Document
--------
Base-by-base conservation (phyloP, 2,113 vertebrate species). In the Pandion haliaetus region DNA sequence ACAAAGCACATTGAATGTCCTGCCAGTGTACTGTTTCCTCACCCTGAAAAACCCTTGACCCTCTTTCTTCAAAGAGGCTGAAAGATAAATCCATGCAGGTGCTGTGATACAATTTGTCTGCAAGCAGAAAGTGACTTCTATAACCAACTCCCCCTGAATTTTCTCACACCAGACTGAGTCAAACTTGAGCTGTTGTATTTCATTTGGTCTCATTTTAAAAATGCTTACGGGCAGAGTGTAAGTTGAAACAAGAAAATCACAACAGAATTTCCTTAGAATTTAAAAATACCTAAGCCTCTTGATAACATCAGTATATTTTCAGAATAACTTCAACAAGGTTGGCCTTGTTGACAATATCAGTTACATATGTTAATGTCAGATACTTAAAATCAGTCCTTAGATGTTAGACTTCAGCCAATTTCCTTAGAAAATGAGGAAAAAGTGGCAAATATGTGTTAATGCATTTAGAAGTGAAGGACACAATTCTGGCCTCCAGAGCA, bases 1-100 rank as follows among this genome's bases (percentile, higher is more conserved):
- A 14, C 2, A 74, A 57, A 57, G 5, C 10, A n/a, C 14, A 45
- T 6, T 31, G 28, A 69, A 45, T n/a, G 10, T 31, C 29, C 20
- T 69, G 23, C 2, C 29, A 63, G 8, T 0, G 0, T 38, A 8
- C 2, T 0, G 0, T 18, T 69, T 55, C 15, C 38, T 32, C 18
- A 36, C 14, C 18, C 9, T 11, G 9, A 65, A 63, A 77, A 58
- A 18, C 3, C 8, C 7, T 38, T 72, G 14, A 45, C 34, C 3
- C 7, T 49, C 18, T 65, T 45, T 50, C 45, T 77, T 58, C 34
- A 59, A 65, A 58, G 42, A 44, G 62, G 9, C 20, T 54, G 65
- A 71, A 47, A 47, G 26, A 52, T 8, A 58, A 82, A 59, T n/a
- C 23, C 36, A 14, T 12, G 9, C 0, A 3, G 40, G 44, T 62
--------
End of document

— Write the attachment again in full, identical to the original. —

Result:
Base-by-base conservation (phyloP, 2,113 vertebrate species). In the Pandion haliaetus region DNA sequence ACAAAGCACATTGAATGTCCTGCCAGTGTACTGTTTCCTCACCCTGAAAAACCCTTGACCCTCTTTCTTCAAAGAGGCTGAAAGATAAATCCATGCAGGTGCTGTGATACAATTTGTCTGCAAGCAGAAAGTGACTTCTATAACCAACTCCCCCTGAATTTTCTCACACCAGACTGAGTCAAACTTGAGCTGTTGTATTTCATTTGGTCTCATTTTAAAAATGCTTACGGGCAGAGTGTAAGTTGAAACAAGAAAATCACAACAGAATTTCCTTAGAATTTAAAAATACCTAAGCCTCTTGATAACATCAGTATATTTTCAGAATAACTTCAACAAGGTTGGCCTTGTTGACAATATCAGTTACATATGTTAATGTCAGATACTTAAAATCAGTCCTTAGATGTTAGACTTCAGCCAATTTCCTTAGAAAATGAGGAAAAAGTGGCAAATATGTGTTAATGCATTTAGAAGTGAAGGACACAATTCTGGCCTCCAGAGCA, bases 1-100 rank as follows among this genome's bases (percentile, higher is more conserved):
- A 14, C 2, A 74, A 57, A 57, G 5, C 10, A n/a, C 14, A 45
- T 6, T 31, G 28, A 69, A 45, T n/a, G 10, T 31, C 29, C 20
- T 69, G 23, C 2, C 29, A 63, G 8, T 0, G 0, T 38, A 8
- C 2, T 0, G 0, T 18, T 69, T 55, C 15, C 38, T 32, C 18
- A 36, C 14, C 18, C 9, T 11, G 9, A 65, A 63, A 77, A 58
- A 18, C 3, C 8, C 7, T 38, T 72, G 14, A 45, C 34, C 3
- C 7, T 49, C 18, T 65, T 45, T 50, C 45, T 77, T 58, C 34
- A 59, A 65, A 58, G 42, A 44, G 62, G 9, C 20, T 54, G 65
- A 71, A 47, A 47, G 26, A 52, T 8, A 58, A 82, A 59, T n/a
- C 23, C 36, A 14, T 12, G 9, C 0, A 3, G 40, G 44, T 62